ADR is an alternative to traditional spinal fusion and can help treat the pain associated with degenerative disc disease (DDD), a condition that affects an estimated 200,000 to 400,000 people in the United States each year. Degenerative Disc Disease (DDD) is defined as a disc that has worn out or become injured and causes back pain.
The U.S. Food and Drug Administration approved the first artificial lumbar disc in October 2004. Disc replacement replaces one or more damaged, diseased, or degenerated discs with artificial discs. The artificial disc is constructed from a polyethylene core sandwiched between two endplates made of a cobalt-chrome alloy. It restores the vertebrae above and below the disc to their normal position, thereby preventing them from pressing on the nerves between them and causing pain. By inserting new discs, this procedure preserves the flexibility of the spine. These materials usually do not harm the human body and are used in many other medical implants such as total knee replacement implants.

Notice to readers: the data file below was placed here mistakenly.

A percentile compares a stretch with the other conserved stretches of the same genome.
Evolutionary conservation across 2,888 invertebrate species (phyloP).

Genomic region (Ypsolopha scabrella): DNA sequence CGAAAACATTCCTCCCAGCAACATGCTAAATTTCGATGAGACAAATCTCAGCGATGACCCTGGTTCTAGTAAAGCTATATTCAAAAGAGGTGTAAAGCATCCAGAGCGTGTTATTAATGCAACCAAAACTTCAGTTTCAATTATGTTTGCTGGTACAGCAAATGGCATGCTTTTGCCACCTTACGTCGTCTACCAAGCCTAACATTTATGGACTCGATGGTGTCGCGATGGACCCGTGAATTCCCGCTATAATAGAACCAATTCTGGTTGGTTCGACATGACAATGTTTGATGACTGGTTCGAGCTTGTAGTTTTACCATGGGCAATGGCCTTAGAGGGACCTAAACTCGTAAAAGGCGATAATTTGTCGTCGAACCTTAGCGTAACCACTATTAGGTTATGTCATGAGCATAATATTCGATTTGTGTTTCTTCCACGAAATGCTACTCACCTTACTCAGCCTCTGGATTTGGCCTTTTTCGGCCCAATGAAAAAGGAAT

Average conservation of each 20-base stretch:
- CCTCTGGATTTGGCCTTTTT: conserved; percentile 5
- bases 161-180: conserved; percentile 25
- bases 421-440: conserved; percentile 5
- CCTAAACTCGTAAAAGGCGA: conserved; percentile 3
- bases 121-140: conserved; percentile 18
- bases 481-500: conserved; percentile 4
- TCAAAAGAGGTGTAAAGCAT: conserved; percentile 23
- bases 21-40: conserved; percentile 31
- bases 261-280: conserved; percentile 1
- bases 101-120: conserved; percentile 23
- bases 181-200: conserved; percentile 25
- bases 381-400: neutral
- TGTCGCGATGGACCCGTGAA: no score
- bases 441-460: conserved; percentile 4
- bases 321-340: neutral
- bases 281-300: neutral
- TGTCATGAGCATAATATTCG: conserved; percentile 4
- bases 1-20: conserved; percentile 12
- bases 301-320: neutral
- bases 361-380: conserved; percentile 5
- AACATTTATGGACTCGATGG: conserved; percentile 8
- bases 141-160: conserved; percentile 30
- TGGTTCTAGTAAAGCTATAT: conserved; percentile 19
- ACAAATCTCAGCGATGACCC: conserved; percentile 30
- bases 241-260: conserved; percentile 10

Your doctor can help you determine if you are a candidate for the an Artificial Disc. But generally those who have DDD and are experiencing ongoing neck or lower back pain that does not respond to conservative treatments may be a candidate for ADR.
Long term studies suggest that artificial disc replacement technology protects the adjacent levels of the spine from degeneration due to overloading. As opposed to spinal fusion, ADR maintains or restores mobility of the spine. The results from the study conducted in this country to gain FDA approval show similarly positive results. Patients who received the artificial disc maintained flexibility, experienced improvements in pain and function, left the hospital sooner and were more satisfied with the procedure. The studies compared groups of patients receiving either the artificial disc or traditional fusion surgery. The rates of complications were similar for the two groups.
When appropriate, ADR can be used to treat patients of any age with either single - and multiple-level disc degeneration. In addition, some patients who experience sciatica, or pain that radiates down the leg, along with back pain, will be able to receive the implant.
Patient response to disc replacement has been very positive. The surgery requires an anterior approach, which is a small incision made below the patient’s belly button. After removing the diseased disc, the surgeon then inserts the new, artificial disc in its place, securing the disc to the rest of the spine with the patient’s own ligaments and the annulus (hard part) of the diseased disc. Disc replacement surgery has a shorter recovery process and allows a faster return to normal activity. Patients also report less post-operative pain.